Schae Richards, community editor
This year, we have the unique opportunity to see a Total Solar Eclipse, and people will be coming from all over the country to witness this rare event. If you live in Eastern Idaho, you might be wondering how to celebrate the eclipse while avoiding the huge crowds and heavy traffic. Here are some activities, education ideas and safety tips that will help you enjoy the eclipse with your families.
1. Backyard campout:No need to prepare food or pack supplies ahead of time. Create a campsite in your own backyard. Roll out sleeping bags, pillows and blankets, and sleep beneath the stars the night before the eclipse. Make a few snacks and play night games. You can even do an outdoor movie. Set up a screen and projector, and watch some of your family’s favorite movies.
Wake up early the next morning, and make breakfast together as a family. For some breakfast ideas, visit southeastidahofamilymagazine.com/family-fun/recipes.
2. Picnic at the park: Want to get away from the house for a few hours? Plan a family outing to a city park or playground. Prepare a light meal and a few games to play. Head to the park the next morning to see the eclipse, then continue to enjoy the day. Eat food, play games and enjoy nature! If you want to avoid the crowds, have a picnic in your own backyard.
3. Indoor family fun: You don’t have to “go out” to have fun for the eclipse. You can stay in the comfort of your own home. Organize an indoor scavenger hunt, do a craft or make a favorite recipe. Plan some sort of lesson to go along with each activity, so the kids learn a little something, too!
4. Outdoor water party: Beat the summer heat and cool off in the water. Fill up the pool, get out the squirt guns, set up the sprinklers, and come up with a few water activities to play throughout the day.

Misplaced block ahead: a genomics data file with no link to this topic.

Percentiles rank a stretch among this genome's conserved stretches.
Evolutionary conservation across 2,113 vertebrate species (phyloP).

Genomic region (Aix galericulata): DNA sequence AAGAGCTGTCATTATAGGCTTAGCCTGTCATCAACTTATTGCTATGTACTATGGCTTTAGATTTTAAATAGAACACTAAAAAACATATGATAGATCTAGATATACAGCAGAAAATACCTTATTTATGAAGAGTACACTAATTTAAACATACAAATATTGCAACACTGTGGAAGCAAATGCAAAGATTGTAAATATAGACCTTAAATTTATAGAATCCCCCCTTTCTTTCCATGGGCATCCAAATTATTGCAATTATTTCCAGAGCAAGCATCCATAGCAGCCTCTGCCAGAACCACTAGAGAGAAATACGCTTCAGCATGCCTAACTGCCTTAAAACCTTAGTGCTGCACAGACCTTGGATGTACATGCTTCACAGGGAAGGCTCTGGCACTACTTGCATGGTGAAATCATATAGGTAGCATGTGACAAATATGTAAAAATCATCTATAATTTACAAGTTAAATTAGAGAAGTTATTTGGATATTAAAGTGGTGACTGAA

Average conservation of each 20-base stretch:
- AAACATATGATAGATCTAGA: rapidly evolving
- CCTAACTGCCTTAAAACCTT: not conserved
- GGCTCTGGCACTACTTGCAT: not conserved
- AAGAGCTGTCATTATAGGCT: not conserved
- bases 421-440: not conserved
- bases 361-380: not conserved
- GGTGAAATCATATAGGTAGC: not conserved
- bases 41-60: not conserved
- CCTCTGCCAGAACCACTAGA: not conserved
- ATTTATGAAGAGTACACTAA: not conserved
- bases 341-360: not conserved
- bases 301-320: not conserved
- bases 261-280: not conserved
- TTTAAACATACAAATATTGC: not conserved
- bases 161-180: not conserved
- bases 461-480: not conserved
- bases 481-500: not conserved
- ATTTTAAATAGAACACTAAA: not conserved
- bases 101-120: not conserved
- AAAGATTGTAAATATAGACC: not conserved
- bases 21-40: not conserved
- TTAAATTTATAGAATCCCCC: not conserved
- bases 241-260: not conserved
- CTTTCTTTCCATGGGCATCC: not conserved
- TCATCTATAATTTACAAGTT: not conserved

What kind of party doesn’t have food? Turn on the grill to barbecue, or prepare a few snacks for people to munch on before and between activities. Here are a few of our favorite summer recipes:
5. Family relay race: If you have a lot of family coming to town, it’s the perfect opportunity to do a family relay race. Map out an obstacle course, or invent a few games to play. You can even make it a competition between families, and give out prizes at the end of the day.
Capture the fun – and the chaos – by taking photos before, during and after the relay. These photos will make for a good laugh later on!
The eclipse is also a great opportunity to learn more about the solar system, and the interaction among the sun, Earth and moon. Here are five quick facts, according to NASA, about the eclipse:
- All of North America will see a partial eclipse.
- More than 12 million people will be able to see the eclipse.
- A total eclipse happens where you live once every 375 years.
Kids can learn more about the eclipse through local resources and fun activities:
- Visit your local library to learn more about the eclipse. Libraries a part of the Star Library Education Network also have been given an official 2017 Eclipse Guide, which can be downloaded at starnetlibraries.org/EclipseGuide.
- Do some sort art project like a quilt, time capsule or decorate your eclipse glasses. You could also do a math of science challenge. Get more activity ideas by visiting eclipse2017.nasa.gov/education.
Your safety for the eclipse is the most important thing. NASA recommends the following tips to keep you and your families safe:
- Do not look directly at the sun.
- Wear a pair of eclipse glasses. Your regular sunglasses won’t give you enough protection. You can find a pair of eclipse glasses at grocery stores, libraries and other local businesses.
- Do not look at the eclipse through binoculars, cameras, telescopes or other visual devices.
- Avoid traveling during the eclipse.
- Be mindful of other vehicles and pedestrians.
- Make travel plans in advance. Most hotels and other lodging places are booked, so stay with family and friends if you can.
- Traffic will be congested before and after the eclipse. Make sure you have plenty of food, water and other supplies in your vehicle.
Visit nasa.gov for more safety tips.